Power and legitimacy in the new China: the case of Bo Xilai
Paper short abstract:
In the Chinese single-party political system, leaders acquire and exercise power by joining or organising a hierarchical faction. By examining the factional struggles surrounding Communist Party politician Bo Xilai, this paper illuminates the dynamics of power in early 21st century China.
Paper long abstract:
In the Chinese single-party political system, leaders acquire and exercise power by joining or organising a hierarchical faction. This paper will examine the case of Chongqing Communist Party leader and Politburo member Bo Xilai, who fell from power in 2012 when his police-chief, previously a loyal member of his clique, fled to the US Consulate and Bo's wife was accused of the murder of a British businessman. Bo was gaoled, losing overnight his freedom, his good name and a political career many expected to lead to the highest office. At his trial, a year later, historically open to the public, Bo was convicted of corruption, embezzlement and abuse of power. Through interviews with four officials, this paper sheds light on the unwritten rules governing the acquisition and exercise of power in the Chinese bureaucracy by leaders such as Bo, including the dyadic relationships established through personal networks (Guanxi) and links between political factions and business (Quanzi) which were exposed in Bo's trial. The paper shows that a proliferating individual sphere is interwoven with the collective state as a locus for such relationships, allowing influential leaders to extend their power beyond state agencies. Finally, the paper will show that in order to preserve the legitimacy of the state, the full extent of such relationships was not allowed to emerge fully in the political performance of Bo's trial, prompting civic desires for a more transparent supervision of the power domain.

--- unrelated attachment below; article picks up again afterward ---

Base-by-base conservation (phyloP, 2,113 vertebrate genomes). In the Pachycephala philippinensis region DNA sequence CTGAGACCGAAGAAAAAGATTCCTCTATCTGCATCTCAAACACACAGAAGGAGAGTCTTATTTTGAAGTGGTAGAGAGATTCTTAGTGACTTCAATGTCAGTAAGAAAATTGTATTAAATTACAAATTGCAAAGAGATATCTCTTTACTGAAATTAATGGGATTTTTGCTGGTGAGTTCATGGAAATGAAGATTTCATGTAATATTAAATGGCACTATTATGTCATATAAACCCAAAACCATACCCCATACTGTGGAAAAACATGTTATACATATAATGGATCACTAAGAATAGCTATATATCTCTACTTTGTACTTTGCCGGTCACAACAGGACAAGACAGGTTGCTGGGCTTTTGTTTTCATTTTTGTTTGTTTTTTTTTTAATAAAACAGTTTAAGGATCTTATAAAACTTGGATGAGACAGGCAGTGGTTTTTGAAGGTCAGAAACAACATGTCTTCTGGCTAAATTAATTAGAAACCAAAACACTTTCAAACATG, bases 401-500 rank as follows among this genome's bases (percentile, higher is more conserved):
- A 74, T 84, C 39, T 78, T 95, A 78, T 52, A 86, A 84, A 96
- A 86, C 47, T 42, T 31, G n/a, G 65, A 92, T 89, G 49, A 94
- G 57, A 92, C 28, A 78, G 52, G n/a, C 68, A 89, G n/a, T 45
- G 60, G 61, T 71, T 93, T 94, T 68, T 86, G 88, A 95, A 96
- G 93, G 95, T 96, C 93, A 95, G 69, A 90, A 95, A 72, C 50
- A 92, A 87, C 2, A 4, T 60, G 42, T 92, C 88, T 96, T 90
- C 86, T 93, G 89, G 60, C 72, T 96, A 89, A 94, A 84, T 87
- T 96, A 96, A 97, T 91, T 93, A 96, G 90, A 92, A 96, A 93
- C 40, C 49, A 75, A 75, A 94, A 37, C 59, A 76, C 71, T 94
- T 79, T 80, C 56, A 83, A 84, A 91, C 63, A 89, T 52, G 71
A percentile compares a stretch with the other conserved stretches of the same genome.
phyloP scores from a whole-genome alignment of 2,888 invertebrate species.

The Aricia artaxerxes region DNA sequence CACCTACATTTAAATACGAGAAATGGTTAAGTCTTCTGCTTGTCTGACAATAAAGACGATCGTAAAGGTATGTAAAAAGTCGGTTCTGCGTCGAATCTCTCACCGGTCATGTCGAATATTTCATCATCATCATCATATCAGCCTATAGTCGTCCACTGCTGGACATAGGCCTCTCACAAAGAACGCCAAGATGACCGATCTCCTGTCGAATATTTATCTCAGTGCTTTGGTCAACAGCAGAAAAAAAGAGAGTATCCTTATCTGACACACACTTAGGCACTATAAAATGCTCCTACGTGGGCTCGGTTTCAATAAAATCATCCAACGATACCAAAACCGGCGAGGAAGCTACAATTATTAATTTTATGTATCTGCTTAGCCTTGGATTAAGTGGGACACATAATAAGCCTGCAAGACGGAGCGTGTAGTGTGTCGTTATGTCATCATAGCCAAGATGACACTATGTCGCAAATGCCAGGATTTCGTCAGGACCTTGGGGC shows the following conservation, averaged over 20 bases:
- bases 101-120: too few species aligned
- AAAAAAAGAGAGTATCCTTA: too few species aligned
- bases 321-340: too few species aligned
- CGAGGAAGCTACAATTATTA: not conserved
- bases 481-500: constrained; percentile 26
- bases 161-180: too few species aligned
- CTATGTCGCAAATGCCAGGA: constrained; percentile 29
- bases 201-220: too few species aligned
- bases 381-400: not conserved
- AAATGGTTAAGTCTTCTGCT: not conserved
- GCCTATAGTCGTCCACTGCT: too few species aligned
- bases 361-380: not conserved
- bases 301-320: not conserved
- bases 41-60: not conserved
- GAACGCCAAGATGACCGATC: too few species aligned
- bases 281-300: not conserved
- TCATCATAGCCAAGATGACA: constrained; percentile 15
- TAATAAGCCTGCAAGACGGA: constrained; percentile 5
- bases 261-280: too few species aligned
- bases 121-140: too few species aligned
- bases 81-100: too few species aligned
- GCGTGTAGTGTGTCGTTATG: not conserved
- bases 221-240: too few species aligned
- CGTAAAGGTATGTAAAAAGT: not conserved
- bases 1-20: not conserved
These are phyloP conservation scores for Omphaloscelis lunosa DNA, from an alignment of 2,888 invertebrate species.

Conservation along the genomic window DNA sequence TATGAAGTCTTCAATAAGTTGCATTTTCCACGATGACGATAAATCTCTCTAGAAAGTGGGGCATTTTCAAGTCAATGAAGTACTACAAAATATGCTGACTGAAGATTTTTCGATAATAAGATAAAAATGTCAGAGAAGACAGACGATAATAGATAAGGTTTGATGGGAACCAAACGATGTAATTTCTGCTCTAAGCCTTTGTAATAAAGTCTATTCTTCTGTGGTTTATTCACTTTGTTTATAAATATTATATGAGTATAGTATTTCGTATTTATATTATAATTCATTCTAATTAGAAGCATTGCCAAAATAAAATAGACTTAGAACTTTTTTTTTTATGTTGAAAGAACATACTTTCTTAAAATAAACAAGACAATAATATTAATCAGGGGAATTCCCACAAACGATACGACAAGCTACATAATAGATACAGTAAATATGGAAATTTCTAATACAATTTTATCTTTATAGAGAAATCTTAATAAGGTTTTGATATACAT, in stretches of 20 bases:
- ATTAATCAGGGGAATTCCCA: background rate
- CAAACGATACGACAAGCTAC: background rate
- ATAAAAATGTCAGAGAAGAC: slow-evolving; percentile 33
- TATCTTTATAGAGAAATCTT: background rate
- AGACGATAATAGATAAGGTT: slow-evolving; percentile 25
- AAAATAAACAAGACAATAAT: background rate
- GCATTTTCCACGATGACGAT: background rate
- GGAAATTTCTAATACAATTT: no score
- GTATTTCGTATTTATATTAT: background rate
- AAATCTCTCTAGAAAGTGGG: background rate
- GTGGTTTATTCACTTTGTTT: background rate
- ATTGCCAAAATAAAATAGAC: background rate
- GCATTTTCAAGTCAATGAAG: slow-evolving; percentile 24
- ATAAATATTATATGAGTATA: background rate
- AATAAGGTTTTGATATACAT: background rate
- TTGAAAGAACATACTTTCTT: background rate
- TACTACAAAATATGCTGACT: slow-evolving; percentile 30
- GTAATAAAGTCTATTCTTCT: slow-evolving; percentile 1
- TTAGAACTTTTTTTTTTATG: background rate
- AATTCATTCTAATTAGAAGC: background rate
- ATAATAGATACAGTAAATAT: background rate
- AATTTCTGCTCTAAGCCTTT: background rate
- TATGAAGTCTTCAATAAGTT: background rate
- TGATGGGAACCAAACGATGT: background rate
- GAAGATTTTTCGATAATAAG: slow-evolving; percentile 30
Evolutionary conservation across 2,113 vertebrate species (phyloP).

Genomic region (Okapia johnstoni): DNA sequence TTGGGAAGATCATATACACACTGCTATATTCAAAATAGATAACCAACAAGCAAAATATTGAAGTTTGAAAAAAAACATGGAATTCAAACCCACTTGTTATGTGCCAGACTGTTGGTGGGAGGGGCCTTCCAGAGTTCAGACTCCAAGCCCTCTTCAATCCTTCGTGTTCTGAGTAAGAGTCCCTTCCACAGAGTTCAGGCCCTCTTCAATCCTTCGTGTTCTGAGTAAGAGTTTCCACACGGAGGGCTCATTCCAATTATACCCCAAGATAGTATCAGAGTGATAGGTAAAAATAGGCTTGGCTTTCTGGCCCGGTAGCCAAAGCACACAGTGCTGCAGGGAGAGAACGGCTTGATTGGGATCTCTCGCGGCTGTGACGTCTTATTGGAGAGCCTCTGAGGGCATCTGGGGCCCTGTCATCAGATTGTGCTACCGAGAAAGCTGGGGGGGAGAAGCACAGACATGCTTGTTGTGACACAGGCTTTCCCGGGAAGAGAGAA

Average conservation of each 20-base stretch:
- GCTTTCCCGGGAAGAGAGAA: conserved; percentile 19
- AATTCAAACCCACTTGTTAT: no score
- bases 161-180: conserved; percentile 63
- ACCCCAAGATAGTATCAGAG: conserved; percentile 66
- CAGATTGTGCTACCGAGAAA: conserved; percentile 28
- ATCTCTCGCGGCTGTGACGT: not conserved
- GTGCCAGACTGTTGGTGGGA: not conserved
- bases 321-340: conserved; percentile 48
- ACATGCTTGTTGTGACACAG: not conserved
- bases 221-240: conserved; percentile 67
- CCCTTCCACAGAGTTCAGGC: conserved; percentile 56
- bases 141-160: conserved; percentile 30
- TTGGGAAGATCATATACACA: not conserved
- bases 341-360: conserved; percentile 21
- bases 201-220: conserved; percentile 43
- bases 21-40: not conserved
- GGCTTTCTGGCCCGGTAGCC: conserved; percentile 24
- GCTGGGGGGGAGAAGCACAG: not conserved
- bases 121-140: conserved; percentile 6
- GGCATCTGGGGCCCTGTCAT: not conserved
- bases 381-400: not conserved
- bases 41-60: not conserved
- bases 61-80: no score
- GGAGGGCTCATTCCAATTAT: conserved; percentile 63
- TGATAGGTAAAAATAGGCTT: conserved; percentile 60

Power, desire and social contract: power's aftermath in the contemporary world